As part of Mizuho Financial Group, Suzuki-san continues to emphasise the importance of thinking globally when it comes to servicing clients.
“We are trying to create a global culture, with the very strong leadership of Tokyo's executives, but each region will understandably have its own culture or uniqueness.”
The importance of EMEA in the Mizuho Financial Group story
Headquartered in London, and with a strong presence across EMEA, Mizuho EMEA represents an important pillar to Mizuho Financial Group’s global credentials.
“You have to be where your clients are. Without a presence in EMEA, Mizuho cannot say that it is a global bank, providing global services,” says Suzuki-san who relocated to the London office in 2020, initially as Deputy Head of EMEA - where he was responsible initially for client facing business, and from 2022 for the region's Strategic Planning function.
Originally set up to service Japanese corporates in the region, Mizuho EMEA has grown as its link to Japanese and Asian capital are seen as highly desirable by its growing EMEA client base.
“Our global network in general appeals to our core client base - and Asia is one of the most attractive new markets to capture opportunities to grow.”
CEO for Mizuho EMEA
“Our global network in general appeals to our core client base - and Asia is one of the most attractive new markets to capture opportunities to grow,” maintains Suzuki-san. “We are defining ourselves in the region as not only a Japanese bank, but as a franchise and network in broader Asia. Our connectivity and knowledge in that region is our strong point.”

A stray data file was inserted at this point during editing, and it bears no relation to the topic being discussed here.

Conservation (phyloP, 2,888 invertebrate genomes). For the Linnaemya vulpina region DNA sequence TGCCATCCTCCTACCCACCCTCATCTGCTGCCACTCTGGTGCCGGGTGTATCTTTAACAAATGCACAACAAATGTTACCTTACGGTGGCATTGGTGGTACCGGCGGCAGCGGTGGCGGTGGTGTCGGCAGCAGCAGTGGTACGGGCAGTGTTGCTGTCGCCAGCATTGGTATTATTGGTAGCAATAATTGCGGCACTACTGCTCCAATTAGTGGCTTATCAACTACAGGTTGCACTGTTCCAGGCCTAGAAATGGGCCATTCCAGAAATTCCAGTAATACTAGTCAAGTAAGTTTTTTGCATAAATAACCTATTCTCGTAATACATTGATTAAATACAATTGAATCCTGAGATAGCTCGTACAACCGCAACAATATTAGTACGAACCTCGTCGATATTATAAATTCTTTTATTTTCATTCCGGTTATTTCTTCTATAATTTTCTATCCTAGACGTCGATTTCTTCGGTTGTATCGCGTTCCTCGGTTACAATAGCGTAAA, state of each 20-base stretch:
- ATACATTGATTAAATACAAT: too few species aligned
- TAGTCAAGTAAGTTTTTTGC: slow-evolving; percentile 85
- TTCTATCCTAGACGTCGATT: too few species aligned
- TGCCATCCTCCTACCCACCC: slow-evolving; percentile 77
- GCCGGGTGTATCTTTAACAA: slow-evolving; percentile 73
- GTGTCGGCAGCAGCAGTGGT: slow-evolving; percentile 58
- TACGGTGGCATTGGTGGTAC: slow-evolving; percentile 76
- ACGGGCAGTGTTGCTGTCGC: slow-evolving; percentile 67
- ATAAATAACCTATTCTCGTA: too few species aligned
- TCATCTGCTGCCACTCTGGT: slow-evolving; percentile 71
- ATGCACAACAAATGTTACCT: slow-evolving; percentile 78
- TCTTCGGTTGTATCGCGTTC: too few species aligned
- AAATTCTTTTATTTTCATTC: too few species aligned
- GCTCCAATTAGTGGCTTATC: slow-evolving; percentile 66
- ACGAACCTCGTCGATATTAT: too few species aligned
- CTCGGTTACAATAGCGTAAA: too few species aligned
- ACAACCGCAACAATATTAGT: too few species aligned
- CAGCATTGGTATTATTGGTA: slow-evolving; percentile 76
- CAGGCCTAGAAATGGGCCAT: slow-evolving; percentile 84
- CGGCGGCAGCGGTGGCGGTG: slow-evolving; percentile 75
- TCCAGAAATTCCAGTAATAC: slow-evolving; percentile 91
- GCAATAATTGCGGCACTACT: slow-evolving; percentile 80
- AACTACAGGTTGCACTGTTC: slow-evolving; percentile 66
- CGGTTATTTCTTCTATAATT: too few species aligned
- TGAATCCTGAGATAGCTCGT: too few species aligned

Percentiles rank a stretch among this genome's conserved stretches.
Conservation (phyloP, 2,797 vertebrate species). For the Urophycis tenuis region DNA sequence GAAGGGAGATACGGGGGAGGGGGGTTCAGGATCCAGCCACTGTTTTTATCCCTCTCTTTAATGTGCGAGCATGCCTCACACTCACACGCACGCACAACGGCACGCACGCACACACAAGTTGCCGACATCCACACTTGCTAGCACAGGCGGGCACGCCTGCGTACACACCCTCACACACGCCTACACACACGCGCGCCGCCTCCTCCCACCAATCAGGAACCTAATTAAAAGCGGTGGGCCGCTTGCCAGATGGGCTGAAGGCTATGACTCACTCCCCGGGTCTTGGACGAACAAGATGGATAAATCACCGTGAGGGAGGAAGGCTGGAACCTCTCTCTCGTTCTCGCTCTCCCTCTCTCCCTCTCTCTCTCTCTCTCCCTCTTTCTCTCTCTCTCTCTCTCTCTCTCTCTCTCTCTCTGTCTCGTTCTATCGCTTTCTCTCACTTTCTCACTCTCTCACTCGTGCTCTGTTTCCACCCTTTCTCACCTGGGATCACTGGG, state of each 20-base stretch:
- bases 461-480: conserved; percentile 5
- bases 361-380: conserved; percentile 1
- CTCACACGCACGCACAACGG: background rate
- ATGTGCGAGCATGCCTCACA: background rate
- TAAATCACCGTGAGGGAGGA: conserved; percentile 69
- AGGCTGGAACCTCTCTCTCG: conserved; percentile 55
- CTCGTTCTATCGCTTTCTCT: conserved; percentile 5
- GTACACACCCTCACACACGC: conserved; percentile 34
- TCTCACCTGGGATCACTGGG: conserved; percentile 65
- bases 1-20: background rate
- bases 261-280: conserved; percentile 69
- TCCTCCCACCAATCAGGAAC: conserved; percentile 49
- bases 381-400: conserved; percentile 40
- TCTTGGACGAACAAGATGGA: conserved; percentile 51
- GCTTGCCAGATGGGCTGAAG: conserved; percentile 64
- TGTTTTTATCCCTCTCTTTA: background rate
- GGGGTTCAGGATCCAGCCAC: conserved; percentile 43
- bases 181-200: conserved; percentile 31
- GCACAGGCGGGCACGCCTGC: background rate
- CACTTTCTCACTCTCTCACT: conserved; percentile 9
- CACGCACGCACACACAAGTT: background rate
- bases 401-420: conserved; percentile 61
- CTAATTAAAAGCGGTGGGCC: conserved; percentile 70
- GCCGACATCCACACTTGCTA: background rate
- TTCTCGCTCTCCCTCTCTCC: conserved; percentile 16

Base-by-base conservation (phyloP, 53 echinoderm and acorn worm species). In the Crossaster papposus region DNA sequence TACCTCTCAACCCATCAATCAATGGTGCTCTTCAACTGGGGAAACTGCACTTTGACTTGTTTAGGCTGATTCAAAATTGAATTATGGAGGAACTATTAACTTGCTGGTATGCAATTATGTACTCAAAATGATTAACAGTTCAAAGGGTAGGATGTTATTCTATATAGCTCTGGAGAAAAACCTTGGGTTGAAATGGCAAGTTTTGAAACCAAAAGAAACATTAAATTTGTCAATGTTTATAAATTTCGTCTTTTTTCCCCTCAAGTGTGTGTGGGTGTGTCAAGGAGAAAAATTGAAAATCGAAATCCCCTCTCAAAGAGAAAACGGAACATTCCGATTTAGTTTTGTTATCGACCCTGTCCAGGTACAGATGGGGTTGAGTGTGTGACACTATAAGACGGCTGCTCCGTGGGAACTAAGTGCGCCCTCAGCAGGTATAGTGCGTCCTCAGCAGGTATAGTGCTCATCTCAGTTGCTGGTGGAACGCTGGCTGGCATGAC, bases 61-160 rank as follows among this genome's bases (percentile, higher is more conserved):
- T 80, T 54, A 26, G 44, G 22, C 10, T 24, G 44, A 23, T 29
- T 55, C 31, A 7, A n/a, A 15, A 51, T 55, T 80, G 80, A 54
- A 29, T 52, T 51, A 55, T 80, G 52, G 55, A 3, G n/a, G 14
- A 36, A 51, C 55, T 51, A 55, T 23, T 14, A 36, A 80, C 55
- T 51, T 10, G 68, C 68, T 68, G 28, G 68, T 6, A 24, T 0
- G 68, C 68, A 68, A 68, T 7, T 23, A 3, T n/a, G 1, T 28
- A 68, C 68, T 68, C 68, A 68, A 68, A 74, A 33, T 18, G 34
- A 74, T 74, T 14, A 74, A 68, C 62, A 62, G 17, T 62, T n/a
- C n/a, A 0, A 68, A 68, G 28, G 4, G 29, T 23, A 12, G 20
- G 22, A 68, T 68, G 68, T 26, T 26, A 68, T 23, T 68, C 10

As well as Asia, Suzuki-san explains that whilst the European continent, including the UK is a mature market, emerging regions like the Middle East and Africa have good potential for growth.
“Our clients want to explore these growth opportunities. Even when we are facing clients in the European continent, we should always think globally about where the best opportunity for growth is for them.”
“Anyone coming to us, living anywhere is our client. Our purpose is to support the business activity of our clients,” he explains.
“Ultimately, our function as a financial institution is to serve or facilitate business and purpose for our clients. Sometimes people restrict their vision. We are a bank, not an investor, and we can support all types of business activity.” he summarises.
Advice for future talent
With over 30 years’ experience in financial services, Suzuki-san boils it all down to one word when it comes to what he would say to his younger-self at the beginning of his career, ‘flexibility’.
“Be open to run or challenge anything, because when you are younger you have broader opportunities. So be flexible to learn and flexible to challenge and your potential will keep growing and your capability will follow on from that.”
When asked if he still has a mentor, Suzuki-san laughs and quickly follows up with “everybody can be my mentor.”
“Nobody is perfect, we all have missing parts. If you exchange different opinions and views, you will continue to grow and keep learning – and ultimately this enables us all to work together, better, and provide better services, solutions, and outcomes for our clients.”
One piece of advice that has stuck with Suzuki-san since starting his career at Mizuho in 1991 is that “you should already be wearing a larger suit and doing the job that you want to be in next,” he explains.
“Be conscious of how you conduct yourself, and how you behave with clients,” he continues. “Senior members of staff always told me to act as a senior member of staff, or even act as the CEO. Of course, my position was much lower, but you should always think in their shoes and be asking questions and looking for opportunities,” he summarises.